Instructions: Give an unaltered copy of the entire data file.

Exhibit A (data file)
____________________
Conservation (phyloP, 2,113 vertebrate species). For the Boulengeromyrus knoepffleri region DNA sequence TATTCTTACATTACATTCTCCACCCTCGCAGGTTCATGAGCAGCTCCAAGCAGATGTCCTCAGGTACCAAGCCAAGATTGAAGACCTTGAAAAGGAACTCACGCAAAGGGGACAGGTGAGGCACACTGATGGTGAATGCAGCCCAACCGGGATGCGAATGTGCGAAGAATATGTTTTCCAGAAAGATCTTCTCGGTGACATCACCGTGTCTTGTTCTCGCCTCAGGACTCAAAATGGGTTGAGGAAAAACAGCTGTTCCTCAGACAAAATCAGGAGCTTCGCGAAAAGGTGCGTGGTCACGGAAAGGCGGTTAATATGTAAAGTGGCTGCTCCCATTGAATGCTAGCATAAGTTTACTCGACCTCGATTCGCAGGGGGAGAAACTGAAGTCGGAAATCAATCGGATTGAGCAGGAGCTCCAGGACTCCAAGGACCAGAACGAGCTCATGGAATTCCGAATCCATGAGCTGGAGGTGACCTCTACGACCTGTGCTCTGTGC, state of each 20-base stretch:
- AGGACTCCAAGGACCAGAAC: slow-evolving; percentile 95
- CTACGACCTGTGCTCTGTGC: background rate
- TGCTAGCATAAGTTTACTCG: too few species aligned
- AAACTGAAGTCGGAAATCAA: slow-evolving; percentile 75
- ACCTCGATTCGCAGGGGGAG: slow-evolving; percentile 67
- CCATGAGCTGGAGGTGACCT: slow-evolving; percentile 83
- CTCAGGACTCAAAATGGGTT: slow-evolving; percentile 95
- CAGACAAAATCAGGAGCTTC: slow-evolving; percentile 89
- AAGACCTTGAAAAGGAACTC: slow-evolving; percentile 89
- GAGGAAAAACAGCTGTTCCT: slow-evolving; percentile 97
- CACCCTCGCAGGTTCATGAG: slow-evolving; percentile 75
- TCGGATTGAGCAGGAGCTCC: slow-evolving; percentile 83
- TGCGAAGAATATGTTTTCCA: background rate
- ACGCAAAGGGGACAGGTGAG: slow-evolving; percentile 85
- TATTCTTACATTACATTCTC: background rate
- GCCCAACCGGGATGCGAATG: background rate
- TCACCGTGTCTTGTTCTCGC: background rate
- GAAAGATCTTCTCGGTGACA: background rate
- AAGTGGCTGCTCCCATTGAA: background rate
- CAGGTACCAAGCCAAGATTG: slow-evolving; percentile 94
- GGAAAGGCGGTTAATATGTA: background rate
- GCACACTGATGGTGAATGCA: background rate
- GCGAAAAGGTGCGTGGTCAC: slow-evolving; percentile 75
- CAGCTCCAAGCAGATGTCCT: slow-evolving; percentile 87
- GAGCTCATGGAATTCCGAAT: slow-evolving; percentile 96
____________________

Conservation (phyloP, 2,113 vertebrate species). For the Boulengeromyrus knoepffleri region DNA sequence TATTCTTACATTACATTCTCCACCCTCGCAGGTTCATGAGCAGCTCCAAGCAGATGTCCTCAGGTACCAAGCCAAGATTGAAGACCTTGAAAAGGAACTCACGCAAAGGGGACAGGTGAGGCACACTGATGGTGAATGCAGCCCAACCGGGATGCGAATGTGCGAAGAATATGTTTTCCAGAAAGATCTTCTCGGTGACATCACCGTGTCTTGTTCTCGCCTCAGGACTCAAAATGGGTTGAGGAAAAACAGCTGTTCCTCAGACAAAATCAGGAGCTTCGCGAAAAGGTGCGTGGTCACGGAAAGGCGGTTAATATGTAAAGTGGCTGCTCCCATTGAATGCTAGCATAAGTTTACTCGACCTCGATTCGCAGGGGGAGAAACTGAAGTCGGAAATCAATCGGATTGAGCAGGAGCTCCAGGACTCCAAGGACCAGAACGAGCTCATGGAATTCCGAATCCATGAGCTGGAGGTGACCTCTACGACCTGTGCTCTGTGC, state of each 20-base stretch:
- AGGACTCCAAGGACCAGAAC: slow-evolving; percentile 95
- CTACGACCTGTGCTCTGTGC: background rate
- TGCTAGCATAAGTTTACTCG: too few species aligned
- AAACTGAAGTCGGAAATCAA: slow-evolving; percentile 75
- ACCTCGATTCGCAGGGGGAG: slow-evolving; percentile 67
- CCATGAGCTGGAGGTGACCT: slow-evolving; percentile 83
- CTCAGGACTCAAAATGGGTT: slow-evolving; percentile 95
- CAGACAAAATCAGGAGCTTC: slow-evolving; percentile 89
- AAGACCTTGAAAAGGAACTC: slow-evolving; percentile 89
- GAGGAAAAACAGCTGTTCCT: slow-evolving; percentile 97
- CACCCTCGCAGGTTCATGAG: slow-evolving; percentile 75
- TCGGATTGAGCAGGAGCTCC: slow-evolving; percentile 83
- TGCGAAGAATATGTTTTCCA: background rate
- ACGCAAAGGGGACAGGTGAG: slow-evolving; percentile 85
- TATTCTTACATTACATTCTC: background rate
- GCCCAACCGGGATGCGAATG: background rate
- TCACCGTGTCTTGTTCTCGC: background rate
- GAAAGATCTTCTCGGTGACA: background rate
- AAGTGGCTGCTCCCATTGAA: background rate
- CAGGTACCAAGCCAAGATTG: slow-evolving; percentile 94
- GGAAAGGCGGTTAATATGTA: background rate
- GCACACTGATGGTGAATGCA: background rate
- GCGAAAAGGTGCGTGGTCAC: slow-evolving; percentile 75
- CAGCTCCAAGCAGATGTCCT: slow-evolving; percentile 87
- GAGCTCATGGAATTCCGAAT: slow-evolving; percentile 96